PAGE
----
Solid Gold

Long-time readers may recall THIS “Amy’s Food Flights” blog post I wrote several years ago about the Joseph Decuis dinner that turned me on to beets thanks to executive chef Aaron Butts. (The waygu steak and chocolate bourbon tart were nothing short of exceptional as well.)

This year, Butts struck on his own in nearby Fort Wayne, where he’s apparently struck gold with an inventive farm-to-table eatery called “The Golden.” Haven’t been there yet, but from all accounts I’m hearing, it’s well worth the drive from Indy for dishes like roasted carrots, veal sweetbreads, morels, McGolden double burgers and chocolate coffee pudding, all washed down with clever and creative cocktails. Road trip, anyone?

In the meantime, CLICK HERE to see a Foodie profile I wrote about chef Butts for the July issue of Indianapolis Monthly

Destination dining at its best

I know what you’re thinking. “Roanoke? Where the heck is Roanoke? I don’t want to drive nearly two hours from Indianapolis just to have dinner at some little place out in the middle of nowhere!”

Trust me. Yes. You do. Because this little tiny town is home to Joseph Decuis, master of fine dining, accommodations and all things hospitable. This enterprise encompasses a lovely B&B, restaurant, culinary classes and events, and a cafe-style emporium/gourmet market.

Joseph Decuis in Roanoke

I stayed at the Joseph Decuis Inn in two summers ago when I was in nearby Huntington for a freelance gig, and regretted not having a chance to eat at the restaurant then. So when I knew I’d be coming back to the area this week, a dinner reservation here was the first plan I made.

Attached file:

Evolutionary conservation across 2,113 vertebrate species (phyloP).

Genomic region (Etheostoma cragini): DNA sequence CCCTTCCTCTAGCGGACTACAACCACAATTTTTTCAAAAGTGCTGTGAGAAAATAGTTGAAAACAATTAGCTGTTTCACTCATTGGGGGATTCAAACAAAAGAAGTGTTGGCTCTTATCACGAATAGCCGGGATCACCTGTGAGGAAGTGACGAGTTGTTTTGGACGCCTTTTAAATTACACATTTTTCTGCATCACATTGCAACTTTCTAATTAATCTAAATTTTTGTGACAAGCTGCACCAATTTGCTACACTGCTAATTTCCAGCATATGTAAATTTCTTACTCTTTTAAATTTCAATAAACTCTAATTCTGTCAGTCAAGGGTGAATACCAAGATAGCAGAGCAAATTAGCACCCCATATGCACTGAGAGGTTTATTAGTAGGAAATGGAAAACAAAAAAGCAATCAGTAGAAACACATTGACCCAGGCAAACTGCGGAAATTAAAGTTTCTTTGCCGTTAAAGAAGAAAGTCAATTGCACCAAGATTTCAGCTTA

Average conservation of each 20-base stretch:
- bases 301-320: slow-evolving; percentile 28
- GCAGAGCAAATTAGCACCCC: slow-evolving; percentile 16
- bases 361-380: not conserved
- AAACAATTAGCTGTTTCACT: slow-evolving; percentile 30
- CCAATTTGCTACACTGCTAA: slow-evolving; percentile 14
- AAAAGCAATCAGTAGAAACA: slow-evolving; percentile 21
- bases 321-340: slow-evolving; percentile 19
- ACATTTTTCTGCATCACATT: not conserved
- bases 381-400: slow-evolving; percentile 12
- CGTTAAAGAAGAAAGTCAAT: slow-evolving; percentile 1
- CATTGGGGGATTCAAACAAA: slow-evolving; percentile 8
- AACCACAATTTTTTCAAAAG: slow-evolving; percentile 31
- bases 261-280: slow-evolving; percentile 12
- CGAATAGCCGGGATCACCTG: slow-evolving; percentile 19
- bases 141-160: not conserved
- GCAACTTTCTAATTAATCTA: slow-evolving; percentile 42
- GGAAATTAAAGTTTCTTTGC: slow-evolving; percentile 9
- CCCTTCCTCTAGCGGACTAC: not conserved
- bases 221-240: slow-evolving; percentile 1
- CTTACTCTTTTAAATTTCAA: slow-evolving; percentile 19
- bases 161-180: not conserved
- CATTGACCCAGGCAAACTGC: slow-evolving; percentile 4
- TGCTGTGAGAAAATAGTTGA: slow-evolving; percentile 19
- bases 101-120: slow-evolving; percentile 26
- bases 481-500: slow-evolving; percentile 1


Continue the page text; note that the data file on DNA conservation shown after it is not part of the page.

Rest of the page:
As I write this, I’m once again relaxing in the cozy confines of the inn (I’m actually the only guest this evening and have the whole place to myself! Winning!), rubbing my contently full belly and dreamily smiling as I think of the meal I’ve just consumed at the Joseph Decuis restaurant down the street.

the dining room view from my table

I could wax on all night about the cozy ambiance, the attentive service,and the adorable setting of Roanoke itself. But instead, I’ll let the food speak for itself.

roasted beets starter

My meal started off with an absolutely gorgeous chef-chosen appetizer of roasted baby beets with frisee lettuce, local honey, slices of Capriole Farms’ Old Kentucky Tomme cheese and a scattering of crunchy pistachios. Perhaps I should mention, I don’t like beets. This dish made me a believer. I could not stop eating it.

Wagyu beef filet

My entrée was the house specialty Wagyu beef, raised specifically for Joseph Decuis at the nearby Heritage Farms. If the quality of this meat is any indication, those cows are living the life of Donald Trump. My filet was incredibly flavorful and so tender, I barely needed to chew it. It was served atop perhaps the richest potato puree I’ve ever tasted with a beany succotash of sorts and a splash of red wine Bordelaise sauce. Amazing.

chocolate pecan bourbon bliss

I knew what I wanted for dessert before I even sat down. I spied a crazy delicious-looking pecan-dressed chocolate cake on the counter while I was taking some preliminary photos, and nothing could sway me. Not even the mocha pumpkin crème brulee or caramel pot de crème, which both also sounded terribly decadent. Nope. It was chocolate bourbon pecan cake all day, served with a quenelle of nearly pudding-like vanilla bean whipped cream and a bourbon sauce. This dessert was so good, it should have been illegal.

Fair warning – this is fine dining and these eats aren’t cheap, but the quality and overall experience make Joseph Decuis a splurge everyone who loves food should find a way to experience.

For more information, visit

Joseph Decuis on Urbanspoon